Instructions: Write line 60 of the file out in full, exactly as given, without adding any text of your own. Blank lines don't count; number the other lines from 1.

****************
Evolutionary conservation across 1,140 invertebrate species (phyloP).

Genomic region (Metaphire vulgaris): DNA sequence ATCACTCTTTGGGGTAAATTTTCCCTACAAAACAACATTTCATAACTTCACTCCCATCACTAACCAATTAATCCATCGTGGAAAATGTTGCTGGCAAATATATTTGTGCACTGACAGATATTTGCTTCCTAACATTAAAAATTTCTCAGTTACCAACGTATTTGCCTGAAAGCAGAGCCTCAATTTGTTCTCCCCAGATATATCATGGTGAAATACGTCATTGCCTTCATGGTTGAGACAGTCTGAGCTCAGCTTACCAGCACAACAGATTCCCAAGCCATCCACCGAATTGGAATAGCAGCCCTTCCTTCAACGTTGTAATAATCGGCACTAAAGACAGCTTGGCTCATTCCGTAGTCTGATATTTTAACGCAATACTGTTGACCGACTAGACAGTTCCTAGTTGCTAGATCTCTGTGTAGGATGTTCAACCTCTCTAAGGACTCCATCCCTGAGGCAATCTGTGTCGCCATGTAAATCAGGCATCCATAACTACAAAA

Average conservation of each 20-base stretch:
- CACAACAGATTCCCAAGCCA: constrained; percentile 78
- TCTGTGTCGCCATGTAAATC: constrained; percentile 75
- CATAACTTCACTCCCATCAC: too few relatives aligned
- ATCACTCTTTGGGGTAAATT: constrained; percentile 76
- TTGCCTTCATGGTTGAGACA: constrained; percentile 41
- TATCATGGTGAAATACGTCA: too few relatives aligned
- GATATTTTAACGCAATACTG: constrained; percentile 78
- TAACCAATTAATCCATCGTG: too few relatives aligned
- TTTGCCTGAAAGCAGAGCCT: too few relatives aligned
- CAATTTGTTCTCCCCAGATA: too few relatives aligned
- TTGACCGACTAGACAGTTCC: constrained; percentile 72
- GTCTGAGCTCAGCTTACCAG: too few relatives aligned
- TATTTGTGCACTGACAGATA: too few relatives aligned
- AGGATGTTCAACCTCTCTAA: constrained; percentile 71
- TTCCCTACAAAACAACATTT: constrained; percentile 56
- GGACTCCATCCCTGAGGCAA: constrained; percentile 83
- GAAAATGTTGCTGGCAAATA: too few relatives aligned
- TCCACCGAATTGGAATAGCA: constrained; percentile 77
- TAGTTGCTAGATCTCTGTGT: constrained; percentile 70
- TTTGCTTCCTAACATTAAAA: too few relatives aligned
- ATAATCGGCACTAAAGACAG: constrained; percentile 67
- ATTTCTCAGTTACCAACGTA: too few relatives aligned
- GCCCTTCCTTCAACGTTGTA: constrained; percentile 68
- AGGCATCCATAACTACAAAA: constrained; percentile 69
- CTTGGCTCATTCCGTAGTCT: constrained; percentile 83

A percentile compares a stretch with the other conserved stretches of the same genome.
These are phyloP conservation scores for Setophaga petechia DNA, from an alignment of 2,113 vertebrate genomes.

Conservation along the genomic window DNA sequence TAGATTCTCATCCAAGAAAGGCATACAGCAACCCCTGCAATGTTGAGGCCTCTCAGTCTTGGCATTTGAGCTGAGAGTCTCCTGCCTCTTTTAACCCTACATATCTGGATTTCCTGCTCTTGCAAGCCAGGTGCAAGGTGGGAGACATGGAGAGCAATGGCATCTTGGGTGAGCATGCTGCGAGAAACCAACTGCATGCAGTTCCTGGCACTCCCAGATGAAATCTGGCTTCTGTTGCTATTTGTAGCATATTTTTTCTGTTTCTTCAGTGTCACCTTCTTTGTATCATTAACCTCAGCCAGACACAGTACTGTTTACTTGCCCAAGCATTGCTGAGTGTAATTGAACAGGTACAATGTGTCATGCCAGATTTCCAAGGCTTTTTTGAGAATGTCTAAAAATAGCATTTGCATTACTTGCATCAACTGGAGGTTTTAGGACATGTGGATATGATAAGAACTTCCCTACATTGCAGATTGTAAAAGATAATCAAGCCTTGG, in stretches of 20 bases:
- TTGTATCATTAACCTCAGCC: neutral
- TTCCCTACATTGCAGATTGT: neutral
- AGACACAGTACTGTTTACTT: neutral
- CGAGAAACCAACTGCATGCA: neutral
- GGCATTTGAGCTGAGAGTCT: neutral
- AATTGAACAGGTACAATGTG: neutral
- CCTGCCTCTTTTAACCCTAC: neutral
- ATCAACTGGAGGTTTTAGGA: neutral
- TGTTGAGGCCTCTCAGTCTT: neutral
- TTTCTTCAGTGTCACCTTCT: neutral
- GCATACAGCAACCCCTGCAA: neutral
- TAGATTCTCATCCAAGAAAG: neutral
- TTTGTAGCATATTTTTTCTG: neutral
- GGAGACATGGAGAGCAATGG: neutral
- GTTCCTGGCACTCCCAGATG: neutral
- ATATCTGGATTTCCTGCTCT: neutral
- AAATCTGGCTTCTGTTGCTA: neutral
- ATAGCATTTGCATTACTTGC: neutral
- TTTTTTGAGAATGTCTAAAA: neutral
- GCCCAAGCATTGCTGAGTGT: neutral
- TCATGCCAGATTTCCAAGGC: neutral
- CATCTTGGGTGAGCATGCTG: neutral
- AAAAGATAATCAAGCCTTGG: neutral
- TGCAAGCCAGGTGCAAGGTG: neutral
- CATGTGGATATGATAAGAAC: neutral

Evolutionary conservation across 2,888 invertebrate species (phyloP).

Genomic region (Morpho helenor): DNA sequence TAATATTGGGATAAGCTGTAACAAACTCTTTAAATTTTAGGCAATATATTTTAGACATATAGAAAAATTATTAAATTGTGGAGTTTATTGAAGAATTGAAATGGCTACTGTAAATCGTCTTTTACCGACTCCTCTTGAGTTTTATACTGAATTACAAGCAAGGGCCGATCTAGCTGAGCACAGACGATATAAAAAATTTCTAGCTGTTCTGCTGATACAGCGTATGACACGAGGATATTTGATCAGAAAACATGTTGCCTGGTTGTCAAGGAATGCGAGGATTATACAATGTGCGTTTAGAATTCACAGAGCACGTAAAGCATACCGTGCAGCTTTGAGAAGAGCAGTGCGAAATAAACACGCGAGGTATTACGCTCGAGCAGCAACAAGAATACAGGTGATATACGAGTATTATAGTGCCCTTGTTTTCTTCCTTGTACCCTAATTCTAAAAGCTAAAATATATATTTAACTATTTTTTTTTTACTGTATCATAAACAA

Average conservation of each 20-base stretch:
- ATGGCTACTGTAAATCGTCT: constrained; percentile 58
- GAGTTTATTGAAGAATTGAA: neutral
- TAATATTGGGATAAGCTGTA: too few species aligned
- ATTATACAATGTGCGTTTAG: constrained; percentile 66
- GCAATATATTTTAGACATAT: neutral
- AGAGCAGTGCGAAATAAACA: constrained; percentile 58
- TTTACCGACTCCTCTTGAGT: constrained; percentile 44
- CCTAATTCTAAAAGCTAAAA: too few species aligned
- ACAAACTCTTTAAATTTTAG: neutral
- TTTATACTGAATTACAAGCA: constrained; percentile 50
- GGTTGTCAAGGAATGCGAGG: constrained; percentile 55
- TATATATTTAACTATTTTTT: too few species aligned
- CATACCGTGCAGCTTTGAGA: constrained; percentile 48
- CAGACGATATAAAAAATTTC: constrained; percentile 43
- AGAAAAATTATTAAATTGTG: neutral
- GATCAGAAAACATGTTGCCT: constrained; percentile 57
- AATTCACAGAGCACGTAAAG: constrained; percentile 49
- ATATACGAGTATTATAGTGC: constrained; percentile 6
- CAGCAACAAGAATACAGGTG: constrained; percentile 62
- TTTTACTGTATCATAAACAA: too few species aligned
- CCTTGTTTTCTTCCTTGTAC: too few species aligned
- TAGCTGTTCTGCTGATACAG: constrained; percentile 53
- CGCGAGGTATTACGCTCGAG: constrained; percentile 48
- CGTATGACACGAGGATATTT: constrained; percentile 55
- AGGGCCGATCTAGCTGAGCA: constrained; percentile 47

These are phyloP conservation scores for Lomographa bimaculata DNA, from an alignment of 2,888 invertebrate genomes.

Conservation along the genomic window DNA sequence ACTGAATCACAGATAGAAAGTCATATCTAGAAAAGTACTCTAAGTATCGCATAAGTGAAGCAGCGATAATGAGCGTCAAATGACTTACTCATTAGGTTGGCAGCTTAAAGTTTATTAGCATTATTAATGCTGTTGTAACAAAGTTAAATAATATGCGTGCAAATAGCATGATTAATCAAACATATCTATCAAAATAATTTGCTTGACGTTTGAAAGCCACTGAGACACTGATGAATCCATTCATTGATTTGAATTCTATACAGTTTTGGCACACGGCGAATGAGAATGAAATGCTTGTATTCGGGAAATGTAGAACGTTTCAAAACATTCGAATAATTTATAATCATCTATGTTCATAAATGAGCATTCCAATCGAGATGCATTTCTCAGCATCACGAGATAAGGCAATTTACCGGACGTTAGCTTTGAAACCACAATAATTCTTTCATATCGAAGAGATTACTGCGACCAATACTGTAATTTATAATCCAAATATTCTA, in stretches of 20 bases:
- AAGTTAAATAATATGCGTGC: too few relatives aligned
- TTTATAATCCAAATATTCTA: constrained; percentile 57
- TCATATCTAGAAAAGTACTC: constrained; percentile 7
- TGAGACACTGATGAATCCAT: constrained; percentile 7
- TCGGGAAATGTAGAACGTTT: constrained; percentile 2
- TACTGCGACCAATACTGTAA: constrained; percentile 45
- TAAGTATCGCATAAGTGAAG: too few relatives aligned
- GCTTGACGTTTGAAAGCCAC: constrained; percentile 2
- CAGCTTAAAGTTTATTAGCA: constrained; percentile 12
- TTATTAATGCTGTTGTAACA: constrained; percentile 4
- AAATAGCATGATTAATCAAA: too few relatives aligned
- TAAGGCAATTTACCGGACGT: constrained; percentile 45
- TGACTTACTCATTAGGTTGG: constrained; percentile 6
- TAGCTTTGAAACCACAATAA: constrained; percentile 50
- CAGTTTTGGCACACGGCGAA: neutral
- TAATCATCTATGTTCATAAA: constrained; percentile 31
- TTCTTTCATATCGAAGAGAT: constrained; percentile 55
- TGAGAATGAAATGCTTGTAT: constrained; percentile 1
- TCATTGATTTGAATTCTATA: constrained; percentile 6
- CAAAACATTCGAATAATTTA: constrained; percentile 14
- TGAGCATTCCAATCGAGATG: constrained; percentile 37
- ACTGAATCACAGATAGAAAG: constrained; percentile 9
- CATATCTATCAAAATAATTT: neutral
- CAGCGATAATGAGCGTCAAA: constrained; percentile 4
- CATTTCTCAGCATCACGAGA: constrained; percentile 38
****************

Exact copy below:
- ATGGCTACTGTAAATCGTCT: constrained; percentile 58